Map of 25,000 supermassive black holes published

An international group of astronomers has published a sky map showing more than 25,000 supermassive black holes. The results of the research were accepted for publication in the journal Astronomy & Astrophysics.

The new map, which depicts 25,000 supermassive black holes, is the most detailed map of the starry sky at low radio frequencies. Astronomers, including scientists from the University of Leiden, used 52 LOFAR stations in nine European countries.

At first glance, it might seem that the sky map contains thousands of stars, but in reality these objects are supermassive black holes. Each black hole is located in a separate distant galaxy.

The new map is the result of years of work on incredibly complex data. We had to invent new methods for converting radio signals into images of the sky.

Study Director Francesco de Gasperin
Long wavelength observations are complicated by the ionosphere surrounding the Earth. This layer of free electrons acts like a cloudy lens that constantly moves around the radio telescope. Study co-author Reynaut van Weeren of the Leiden Observatory explains: “It’s like trying to see the world while plunging into a pool. When you look up, the waves on the water in the pool deflect the light rays and distort the picture. “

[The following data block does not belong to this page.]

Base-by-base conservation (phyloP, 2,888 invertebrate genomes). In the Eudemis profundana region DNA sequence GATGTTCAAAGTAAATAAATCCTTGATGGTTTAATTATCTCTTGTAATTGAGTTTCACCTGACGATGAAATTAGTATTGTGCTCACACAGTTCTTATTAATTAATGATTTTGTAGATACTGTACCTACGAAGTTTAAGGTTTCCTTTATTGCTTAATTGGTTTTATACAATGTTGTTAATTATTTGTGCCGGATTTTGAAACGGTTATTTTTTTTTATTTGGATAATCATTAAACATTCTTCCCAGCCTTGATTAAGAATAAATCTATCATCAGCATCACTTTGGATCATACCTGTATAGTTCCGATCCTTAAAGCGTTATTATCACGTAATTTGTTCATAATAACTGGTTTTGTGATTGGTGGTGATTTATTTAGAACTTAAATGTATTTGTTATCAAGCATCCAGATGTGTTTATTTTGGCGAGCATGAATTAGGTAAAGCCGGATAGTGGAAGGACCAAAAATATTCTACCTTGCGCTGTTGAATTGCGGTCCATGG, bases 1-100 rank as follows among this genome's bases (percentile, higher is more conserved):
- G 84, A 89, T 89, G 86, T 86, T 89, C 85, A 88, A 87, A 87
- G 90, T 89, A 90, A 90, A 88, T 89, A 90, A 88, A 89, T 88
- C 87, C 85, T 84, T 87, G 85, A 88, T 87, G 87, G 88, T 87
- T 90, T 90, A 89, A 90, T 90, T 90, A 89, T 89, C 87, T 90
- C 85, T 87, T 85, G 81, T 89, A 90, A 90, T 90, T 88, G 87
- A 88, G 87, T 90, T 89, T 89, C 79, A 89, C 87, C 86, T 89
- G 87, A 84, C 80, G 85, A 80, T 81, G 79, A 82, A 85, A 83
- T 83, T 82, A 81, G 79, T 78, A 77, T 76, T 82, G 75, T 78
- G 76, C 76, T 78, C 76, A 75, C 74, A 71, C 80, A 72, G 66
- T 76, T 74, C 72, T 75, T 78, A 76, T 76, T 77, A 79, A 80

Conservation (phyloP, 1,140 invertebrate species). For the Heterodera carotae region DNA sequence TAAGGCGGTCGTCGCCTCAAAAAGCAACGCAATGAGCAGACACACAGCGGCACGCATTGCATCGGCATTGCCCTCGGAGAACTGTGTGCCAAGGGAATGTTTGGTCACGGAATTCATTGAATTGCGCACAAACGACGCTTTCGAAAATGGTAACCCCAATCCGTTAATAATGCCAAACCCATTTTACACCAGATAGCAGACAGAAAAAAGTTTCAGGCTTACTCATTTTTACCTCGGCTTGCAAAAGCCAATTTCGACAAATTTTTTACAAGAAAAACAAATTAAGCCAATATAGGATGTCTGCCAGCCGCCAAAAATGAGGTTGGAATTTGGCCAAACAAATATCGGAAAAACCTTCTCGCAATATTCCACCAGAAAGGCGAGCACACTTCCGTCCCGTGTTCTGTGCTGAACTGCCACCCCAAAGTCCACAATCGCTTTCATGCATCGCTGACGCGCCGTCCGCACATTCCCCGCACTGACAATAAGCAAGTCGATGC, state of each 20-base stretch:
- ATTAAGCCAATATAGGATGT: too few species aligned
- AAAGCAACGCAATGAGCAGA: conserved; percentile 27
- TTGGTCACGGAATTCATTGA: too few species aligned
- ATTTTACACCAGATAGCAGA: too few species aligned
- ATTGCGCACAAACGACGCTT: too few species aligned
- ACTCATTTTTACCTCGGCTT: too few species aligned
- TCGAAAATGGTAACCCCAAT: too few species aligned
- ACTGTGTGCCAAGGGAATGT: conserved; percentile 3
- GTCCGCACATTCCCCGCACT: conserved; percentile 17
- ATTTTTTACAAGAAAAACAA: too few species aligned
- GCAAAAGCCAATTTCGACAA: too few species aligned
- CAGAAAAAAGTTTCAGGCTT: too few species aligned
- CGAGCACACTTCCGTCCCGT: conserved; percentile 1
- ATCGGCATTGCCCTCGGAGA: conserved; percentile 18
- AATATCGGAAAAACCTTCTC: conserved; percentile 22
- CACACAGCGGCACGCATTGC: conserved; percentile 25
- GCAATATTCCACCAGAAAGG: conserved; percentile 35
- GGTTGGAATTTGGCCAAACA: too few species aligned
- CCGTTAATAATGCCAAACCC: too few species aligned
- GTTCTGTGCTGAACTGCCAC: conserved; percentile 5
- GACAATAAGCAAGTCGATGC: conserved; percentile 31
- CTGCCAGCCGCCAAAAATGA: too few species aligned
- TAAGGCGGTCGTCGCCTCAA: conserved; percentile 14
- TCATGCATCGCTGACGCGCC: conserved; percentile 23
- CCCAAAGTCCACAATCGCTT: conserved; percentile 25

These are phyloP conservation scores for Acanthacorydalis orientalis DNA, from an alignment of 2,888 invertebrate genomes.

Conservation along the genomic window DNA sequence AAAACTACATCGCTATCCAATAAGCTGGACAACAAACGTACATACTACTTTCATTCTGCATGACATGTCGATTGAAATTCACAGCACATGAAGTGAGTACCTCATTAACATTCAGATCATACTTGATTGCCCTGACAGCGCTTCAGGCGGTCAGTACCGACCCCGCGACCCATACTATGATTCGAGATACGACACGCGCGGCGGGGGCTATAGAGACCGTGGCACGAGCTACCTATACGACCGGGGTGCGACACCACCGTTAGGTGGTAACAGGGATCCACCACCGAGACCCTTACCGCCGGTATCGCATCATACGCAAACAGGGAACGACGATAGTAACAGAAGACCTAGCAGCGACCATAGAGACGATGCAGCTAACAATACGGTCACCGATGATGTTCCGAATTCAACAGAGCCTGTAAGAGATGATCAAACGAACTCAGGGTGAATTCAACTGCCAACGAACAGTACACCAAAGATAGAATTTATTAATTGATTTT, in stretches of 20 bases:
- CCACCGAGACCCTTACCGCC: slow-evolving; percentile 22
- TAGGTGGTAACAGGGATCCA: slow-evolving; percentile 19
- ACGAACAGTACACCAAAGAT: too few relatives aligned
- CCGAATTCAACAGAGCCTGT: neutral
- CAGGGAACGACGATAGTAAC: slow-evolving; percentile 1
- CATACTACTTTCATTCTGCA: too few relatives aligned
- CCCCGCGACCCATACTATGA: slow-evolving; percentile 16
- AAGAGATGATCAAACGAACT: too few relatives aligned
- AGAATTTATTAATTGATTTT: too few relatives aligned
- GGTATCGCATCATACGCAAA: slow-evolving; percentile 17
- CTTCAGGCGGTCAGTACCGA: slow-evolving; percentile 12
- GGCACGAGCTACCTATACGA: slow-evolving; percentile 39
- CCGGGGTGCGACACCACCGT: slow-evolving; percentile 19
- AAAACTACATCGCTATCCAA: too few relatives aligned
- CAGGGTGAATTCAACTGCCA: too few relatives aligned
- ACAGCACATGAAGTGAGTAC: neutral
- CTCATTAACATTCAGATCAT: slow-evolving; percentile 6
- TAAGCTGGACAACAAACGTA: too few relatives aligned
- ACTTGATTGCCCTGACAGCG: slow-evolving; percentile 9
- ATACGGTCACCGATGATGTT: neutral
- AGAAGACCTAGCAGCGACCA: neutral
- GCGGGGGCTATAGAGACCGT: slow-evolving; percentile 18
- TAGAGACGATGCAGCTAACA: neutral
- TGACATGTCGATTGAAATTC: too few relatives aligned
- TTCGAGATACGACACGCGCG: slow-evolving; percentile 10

The new map was created by combining 256 hours of observations of the northern sky. Researchers have deployed supercomputers with new algorithms that correct for the influence of the ionosphere every four seconds.

The map covers 4% of the northern half of the sky. Astronomers plan to continue until they have mapped the entire northern sky. In addition to supermassive black holes, the map also provides insight into the large-scale structure of the universe.

Author: John Kessler
Graduated From the Massachusetts Institute of Technology. Previously, worked in various little-known media. Currently is an editor and developer of Free News.
Function: Director